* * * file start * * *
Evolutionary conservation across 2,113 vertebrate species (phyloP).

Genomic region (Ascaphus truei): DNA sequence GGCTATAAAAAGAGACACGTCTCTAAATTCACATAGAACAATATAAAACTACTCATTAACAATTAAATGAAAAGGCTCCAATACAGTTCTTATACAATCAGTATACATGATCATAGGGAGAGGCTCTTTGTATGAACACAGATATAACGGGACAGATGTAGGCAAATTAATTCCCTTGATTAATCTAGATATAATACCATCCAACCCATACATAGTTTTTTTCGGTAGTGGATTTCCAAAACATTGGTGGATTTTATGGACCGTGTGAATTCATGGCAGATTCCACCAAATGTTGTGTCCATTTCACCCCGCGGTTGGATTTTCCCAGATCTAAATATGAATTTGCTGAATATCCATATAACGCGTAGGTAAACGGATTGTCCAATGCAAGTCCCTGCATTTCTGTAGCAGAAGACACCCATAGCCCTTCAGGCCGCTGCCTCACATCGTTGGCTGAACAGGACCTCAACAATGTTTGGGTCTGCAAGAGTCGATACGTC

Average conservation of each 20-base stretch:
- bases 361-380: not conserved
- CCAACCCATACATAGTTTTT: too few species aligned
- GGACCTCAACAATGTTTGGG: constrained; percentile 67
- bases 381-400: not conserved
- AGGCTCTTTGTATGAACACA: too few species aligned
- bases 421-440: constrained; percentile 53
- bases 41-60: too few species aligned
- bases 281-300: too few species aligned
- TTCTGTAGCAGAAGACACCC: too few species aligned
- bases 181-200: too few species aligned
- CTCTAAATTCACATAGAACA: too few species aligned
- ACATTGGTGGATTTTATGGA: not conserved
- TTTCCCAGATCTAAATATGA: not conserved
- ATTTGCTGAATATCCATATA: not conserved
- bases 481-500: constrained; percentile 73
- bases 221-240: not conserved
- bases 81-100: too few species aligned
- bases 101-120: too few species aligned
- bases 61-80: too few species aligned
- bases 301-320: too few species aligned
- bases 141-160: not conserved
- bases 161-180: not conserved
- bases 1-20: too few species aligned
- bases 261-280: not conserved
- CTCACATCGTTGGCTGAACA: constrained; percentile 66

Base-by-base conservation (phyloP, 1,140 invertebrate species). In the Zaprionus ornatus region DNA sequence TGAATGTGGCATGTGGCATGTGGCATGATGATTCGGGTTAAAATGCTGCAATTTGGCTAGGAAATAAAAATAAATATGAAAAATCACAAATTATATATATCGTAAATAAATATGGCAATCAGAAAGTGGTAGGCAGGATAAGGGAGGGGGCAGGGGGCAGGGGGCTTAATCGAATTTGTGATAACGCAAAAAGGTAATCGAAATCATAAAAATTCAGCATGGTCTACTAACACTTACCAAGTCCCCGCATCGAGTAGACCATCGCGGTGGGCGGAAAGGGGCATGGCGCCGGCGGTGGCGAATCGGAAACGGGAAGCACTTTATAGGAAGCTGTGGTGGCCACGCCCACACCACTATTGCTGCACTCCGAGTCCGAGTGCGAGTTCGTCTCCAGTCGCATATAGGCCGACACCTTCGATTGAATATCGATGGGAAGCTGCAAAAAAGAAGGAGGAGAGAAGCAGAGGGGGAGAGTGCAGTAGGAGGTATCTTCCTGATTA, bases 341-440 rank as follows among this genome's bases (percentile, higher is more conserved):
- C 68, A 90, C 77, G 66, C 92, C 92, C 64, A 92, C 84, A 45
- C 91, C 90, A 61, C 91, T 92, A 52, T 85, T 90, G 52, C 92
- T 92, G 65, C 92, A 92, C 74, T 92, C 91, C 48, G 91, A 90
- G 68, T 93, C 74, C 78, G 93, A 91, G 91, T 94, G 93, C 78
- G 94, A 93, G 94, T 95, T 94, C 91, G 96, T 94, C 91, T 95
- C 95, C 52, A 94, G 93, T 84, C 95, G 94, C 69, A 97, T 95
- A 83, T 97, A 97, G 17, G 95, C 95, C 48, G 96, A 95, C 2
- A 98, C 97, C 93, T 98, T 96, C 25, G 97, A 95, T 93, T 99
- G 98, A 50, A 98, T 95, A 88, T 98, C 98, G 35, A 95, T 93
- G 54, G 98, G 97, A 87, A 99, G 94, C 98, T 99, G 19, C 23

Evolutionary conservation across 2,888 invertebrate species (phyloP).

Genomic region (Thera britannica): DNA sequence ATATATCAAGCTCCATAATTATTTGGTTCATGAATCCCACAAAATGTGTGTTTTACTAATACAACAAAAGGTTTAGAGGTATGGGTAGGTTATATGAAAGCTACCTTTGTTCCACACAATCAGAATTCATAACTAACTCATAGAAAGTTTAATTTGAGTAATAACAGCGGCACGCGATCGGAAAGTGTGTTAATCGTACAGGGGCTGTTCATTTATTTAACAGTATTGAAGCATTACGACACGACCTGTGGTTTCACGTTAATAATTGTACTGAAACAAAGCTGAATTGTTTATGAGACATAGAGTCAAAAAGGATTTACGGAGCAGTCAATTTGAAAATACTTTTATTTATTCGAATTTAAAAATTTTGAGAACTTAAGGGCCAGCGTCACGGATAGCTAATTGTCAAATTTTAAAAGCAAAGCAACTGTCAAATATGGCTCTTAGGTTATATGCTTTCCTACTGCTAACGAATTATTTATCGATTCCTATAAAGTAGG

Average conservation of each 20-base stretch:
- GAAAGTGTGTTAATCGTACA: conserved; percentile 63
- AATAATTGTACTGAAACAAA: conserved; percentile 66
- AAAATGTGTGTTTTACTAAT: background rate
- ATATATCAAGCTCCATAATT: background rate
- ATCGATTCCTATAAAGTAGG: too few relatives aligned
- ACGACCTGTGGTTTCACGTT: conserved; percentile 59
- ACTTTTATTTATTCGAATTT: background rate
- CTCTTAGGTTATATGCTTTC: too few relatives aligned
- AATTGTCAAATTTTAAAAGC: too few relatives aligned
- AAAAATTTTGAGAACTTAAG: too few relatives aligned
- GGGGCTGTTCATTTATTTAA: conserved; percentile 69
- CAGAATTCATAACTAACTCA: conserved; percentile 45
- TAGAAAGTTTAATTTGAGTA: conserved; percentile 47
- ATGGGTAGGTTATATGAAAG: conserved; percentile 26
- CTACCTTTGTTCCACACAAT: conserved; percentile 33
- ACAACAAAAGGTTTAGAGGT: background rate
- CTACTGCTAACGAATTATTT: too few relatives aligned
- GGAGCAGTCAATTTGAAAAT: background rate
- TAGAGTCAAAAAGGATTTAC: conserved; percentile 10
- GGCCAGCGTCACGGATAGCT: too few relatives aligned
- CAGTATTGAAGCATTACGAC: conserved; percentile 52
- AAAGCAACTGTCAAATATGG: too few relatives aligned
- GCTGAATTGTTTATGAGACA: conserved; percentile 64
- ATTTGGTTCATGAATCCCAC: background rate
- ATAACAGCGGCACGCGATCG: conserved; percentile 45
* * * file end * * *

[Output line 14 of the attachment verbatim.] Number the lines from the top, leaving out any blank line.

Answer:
- CTCTAAATTCACATAGAACA: too few species aligned